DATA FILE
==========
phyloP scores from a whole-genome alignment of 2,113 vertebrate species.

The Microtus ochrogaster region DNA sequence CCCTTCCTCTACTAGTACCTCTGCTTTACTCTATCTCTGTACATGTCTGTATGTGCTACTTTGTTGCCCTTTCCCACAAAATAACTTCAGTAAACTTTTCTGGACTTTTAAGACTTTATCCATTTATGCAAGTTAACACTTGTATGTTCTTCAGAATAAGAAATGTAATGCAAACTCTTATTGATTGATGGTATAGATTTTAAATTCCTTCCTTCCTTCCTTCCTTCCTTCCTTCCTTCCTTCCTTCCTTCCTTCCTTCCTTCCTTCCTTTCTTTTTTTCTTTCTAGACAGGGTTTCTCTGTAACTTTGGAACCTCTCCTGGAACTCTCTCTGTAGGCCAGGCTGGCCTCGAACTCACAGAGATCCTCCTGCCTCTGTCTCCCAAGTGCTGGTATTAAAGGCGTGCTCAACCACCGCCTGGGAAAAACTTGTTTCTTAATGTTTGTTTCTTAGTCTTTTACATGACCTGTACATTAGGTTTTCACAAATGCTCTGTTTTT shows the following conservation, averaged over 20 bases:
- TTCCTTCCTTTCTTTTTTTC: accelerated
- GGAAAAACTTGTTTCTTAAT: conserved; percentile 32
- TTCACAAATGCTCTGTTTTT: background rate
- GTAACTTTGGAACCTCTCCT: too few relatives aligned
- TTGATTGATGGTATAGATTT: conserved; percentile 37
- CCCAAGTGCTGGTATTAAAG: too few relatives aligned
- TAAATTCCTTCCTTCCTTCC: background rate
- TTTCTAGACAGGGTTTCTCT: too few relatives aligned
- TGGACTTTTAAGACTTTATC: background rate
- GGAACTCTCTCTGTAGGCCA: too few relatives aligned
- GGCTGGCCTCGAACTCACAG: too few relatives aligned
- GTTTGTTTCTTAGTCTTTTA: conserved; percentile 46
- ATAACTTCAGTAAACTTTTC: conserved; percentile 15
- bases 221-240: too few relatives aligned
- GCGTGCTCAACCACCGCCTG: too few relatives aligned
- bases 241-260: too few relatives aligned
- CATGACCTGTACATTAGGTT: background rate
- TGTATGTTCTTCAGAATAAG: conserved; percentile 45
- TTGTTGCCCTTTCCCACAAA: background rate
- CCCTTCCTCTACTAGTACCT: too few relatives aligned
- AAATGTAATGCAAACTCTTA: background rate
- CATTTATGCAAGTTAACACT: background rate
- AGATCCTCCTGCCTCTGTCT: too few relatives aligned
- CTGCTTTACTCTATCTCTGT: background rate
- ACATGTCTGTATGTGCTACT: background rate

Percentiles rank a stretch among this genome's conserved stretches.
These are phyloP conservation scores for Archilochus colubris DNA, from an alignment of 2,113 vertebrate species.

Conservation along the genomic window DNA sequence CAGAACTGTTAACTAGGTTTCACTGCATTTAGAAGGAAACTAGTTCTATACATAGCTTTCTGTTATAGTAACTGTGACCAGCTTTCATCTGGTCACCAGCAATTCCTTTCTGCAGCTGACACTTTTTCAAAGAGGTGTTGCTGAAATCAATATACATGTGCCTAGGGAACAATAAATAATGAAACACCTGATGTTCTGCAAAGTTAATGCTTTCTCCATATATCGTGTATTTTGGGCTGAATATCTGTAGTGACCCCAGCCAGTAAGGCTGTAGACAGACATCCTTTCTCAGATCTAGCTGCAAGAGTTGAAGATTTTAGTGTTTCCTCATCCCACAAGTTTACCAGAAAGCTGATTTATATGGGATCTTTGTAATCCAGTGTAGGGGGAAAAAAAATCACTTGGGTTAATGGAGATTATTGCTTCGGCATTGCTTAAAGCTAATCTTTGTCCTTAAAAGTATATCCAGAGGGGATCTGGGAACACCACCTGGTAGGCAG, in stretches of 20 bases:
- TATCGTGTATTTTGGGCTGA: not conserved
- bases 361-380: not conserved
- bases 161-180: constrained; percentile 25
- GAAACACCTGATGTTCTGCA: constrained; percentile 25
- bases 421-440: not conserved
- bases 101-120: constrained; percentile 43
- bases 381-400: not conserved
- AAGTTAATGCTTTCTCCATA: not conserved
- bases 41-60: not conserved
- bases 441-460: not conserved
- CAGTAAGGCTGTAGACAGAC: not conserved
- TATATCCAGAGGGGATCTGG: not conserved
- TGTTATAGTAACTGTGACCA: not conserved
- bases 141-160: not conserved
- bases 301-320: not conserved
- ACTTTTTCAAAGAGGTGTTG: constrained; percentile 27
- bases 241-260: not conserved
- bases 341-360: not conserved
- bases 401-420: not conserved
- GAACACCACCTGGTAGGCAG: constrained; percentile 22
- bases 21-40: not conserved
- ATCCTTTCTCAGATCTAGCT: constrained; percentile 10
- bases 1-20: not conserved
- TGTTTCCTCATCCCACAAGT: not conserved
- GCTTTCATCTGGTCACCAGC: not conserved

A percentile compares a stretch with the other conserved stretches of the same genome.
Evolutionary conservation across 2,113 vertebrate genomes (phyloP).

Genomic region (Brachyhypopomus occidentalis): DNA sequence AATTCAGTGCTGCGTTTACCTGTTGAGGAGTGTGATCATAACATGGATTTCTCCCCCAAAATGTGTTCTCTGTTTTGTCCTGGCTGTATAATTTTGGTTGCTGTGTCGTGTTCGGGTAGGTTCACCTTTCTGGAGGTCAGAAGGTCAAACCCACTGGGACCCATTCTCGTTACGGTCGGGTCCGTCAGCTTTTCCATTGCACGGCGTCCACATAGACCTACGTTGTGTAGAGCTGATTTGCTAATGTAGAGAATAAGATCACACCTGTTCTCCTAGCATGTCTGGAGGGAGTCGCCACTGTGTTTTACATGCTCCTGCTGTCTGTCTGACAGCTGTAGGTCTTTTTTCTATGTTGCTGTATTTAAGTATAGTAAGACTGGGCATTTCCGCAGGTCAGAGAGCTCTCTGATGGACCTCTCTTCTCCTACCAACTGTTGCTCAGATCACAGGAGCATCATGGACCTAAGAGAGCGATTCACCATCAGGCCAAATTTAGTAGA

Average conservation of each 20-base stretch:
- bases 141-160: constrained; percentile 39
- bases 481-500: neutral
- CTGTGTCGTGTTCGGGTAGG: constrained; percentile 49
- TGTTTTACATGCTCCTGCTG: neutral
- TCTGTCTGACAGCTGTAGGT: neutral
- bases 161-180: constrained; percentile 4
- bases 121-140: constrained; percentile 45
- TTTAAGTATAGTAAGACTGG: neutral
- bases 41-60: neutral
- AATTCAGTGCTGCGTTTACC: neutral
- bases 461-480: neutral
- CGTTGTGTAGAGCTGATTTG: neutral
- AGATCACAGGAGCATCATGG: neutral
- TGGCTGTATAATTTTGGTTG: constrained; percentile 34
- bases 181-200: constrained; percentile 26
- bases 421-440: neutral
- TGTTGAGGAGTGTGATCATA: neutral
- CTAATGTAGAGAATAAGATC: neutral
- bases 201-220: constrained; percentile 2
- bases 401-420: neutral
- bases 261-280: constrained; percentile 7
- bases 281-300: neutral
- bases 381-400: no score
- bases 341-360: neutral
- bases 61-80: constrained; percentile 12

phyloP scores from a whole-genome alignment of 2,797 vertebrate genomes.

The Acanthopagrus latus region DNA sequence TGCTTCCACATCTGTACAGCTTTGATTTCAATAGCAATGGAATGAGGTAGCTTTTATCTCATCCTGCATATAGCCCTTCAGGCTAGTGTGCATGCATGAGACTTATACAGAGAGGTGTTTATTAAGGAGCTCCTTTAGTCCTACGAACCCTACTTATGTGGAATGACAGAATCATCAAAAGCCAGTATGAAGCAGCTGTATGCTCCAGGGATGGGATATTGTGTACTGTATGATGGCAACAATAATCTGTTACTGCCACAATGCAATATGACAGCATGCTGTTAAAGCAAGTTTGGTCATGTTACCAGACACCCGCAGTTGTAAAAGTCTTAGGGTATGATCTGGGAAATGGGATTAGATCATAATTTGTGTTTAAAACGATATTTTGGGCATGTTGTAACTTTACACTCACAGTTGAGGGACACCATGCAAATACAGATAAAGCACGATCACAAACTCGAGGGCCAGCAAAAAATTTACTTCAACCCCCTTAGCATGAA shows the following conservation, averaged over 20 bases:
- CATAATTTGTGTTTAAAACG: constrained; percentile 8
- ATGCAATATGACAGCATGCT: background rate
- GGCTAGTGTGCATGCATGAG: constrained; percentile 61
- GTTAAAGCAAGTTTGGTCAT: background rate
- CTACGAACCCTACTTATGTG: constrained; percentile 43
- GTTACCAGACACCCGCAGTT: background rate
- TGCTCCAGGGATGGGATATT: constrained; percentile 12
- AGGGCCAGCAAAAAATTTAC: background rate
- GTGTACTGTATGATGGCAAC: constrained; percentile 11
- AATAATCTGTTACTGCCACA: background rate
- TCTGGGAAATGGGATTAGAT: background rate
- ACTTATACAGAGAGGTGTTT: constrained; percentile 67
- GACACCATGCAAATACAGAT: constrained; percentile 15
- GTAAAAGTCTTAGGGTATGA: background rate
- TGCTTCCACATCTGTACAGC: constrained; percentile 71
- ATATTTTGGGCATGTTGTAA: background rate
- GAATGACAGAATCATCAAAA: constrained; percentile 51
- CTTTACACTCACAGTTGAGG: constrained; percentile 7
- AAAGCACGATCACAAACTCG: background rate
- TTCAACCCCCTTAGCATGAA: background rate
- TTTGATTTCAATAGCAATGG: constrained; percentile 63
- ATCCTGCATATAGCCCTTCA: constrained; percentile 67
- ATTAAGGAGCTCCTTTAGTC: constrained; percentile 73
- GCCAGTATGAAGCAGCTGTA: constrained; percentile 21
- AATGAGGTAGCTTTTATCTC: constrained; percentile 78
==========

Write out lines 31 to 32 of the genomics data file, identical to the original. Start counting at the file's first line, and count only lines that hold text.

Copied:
- TATCGTGTATTTTGGGCTGA: not conserved
- bases 361-380: not conserved